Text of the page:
Definition The authors’ definition of the autopoietic system has evolved through the years. One of them states that an autopoietic system is organized (defined as a unity) as a network of processes of production (transformation and destruction) of components that produces the components which: (1) through their interactions and transformations regenerate and realize the network of processes (relations) that produced them; and (2) constitute it (the machine) as a concrete unity in the space in which they exist by specifying the (...) topological domain of its realization as such a network (Varela 1979, p. 13). Nearly the same formula was earlier used to define an autopoietic machine (Maturana and Varela 1973/1980, 1984/1987, p. 135). (shrink)
I propose, in the context of Everett interpretations of quantum mechanics, a way of understanding how there can be genuine uncertainty about the future notwithstanding that the universe is governed by known, deterministic dynamical laws, and notwithstanding that there is no ignorance about initial conditions, nor anything in the universe whose evolution is not itself governed by the known dynamical laws. The proposal allows us to draw some lessons about the relationship between chance and determinism, and to dispel one source (...) of the tendency among Everettians to introduce consciousness as a primitive element into physical description. (shrink)
The most potentially powerful objection to the possibility of time travel stems from the fact that it can, under the right conditions, give rise to closed causal loops, and closed causal loops can be turned into self-defeating causal chains; folks killing their infant selves, setting out to destroy the world before they were born, and the like. It used to be thought that such chains present paradoxes; the received wisdom nowadays is that they give rise to physical anomalies in the (...) form of inexplicably correlated events. I argue against the received wisdom. I can find nothing in them that argues against the possibility of time travel. (shrink)
This chapter addresses the worry that the existence of causal antecedents to your choices means that you are causally compelled to act as you do. It begins with the folk notion of cause, leads the reader through recent developments in the scientific understanding of causal concepts, and argues that those developments undermine the threat from causal antecedents. The discussion is then used as a model for a kind of naturalistic metaphysics that takes its lead from science, letting everyday concepts be (...) shaped and transformed by scientific developments. (shrink)
The chance of a physical event is the objective, single-case probability that it will occur. In probabilistic physical theories like quantum mechanics, the chances of physical events play the formal role that the values of physical quantities play in classical (deterministic) physics, and there is a temptation to regard them on the model of the latter as describing intrinsic properties of the systems to which they are assigned. I argue that this understanding of chances in quantum mechanics, despite being a (...) part of the orthodox interpretation of the theory and the most prevalent view in the physical community, is incompatible with a very wide range of metaphysical views about the nature of chance. The options that remain are unlikely to be attractive to scientists and scientifically minded philosophers. (shrink)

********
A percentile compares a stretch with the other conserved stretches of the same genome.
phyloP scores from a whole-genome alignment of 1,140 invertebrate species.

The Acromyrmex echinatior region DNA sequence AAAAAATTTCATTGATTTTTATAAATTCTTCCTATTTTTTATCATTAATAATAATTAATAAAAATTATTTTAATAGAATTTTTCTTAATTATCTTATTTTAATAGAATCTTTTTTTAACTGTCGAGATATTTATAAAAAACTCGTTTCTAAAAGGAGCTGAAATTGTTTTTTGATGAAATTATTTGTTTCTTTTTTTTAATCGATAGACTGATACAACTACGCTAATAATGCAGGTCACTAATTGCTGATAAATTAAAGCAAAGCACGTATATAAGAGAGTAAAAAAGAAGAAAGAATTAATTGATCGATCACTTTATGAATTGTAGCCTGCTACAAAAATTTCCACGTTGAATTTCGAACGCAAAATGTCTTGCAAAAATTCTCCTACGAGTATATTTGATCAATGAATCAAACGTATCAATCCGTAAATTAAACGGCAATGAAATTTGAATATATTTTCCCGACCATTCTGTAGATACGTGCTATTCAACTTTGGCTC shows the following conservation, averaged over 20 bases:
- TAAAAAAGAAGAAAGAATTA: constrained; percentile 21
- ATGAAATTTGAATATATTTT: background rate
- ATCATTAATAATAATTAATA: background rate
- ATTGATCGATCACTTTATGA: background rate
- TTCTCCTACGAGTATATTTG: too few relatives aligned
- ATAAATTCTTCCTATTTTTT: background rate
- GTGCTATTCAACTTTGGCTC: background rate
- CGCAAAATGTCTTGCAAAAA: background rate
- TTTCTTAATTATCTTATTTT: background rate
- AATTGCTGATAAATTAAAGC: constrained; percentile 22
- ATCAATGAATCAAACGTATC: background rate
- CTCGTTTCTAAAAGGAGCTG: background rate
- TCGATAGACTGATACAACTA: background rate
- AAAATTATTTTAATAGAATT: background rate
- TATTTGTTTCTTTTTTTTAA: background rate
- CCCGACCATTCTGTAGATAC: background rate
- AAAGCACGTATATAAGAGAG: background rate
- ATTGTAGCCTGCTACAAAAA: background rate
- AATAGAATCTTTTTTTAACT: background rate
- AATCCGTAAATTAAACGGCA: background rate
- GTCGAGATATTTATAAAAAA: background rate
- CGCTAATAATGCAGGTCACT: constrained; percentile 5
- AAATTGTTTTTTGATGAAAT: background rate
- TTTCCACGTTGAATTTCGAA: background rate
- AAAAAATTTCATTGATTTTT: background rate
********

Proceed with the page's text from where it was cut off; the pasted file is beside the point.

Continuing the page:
The outstanding stumbling blocks to any reductive account of phenomenal consciousness remain the subjectivity of phenomenal properties and cognitive and epistemic gaps that plague the relationship between physical and phenomenal properties. I suggest that a deflationary interpretation of both is available to defenders of self- representational accounts.
Quantum mechanics is, at least at first glance and at least in part, a mathematical machine for predicting the behaviors of microscopic particles — or, at least, of the measuring instruments we use to explore those behaviors — and in that capacity, it is spectacularly successful: in terms of power and precision, head and shoulders above any theory we have ever had. Mathematically, the theory is well understood; we know what its parts are, how they are put together, and why, (...) in the mechanical sense (i.e., in a sense that can be answered by describing the internal grinding of gear against gear), the whole thing performs the way it does, how the information that gets fed in at one end is converted into what comes out the other. The question of what kind of a world it describes, however, is controversial; there is very little agreement, among physicists and among philosophers, about what the world is like according to quantum mechanics. Minimally interpreted, the theory describes a set of facts about the way the microscopic world impinges on the macroscopic one, how it affects our measuring instruments, described in everyday language or the language of classical mechanics. Disagreement centers on the question of what a microscopic world, which affects our apparatuses in the prescribed manner, is, or even could be, like intrinsically ; or how those apparatuses could themselves be built out of microscopic parts of the sort the theory describes.[1.. (shrink)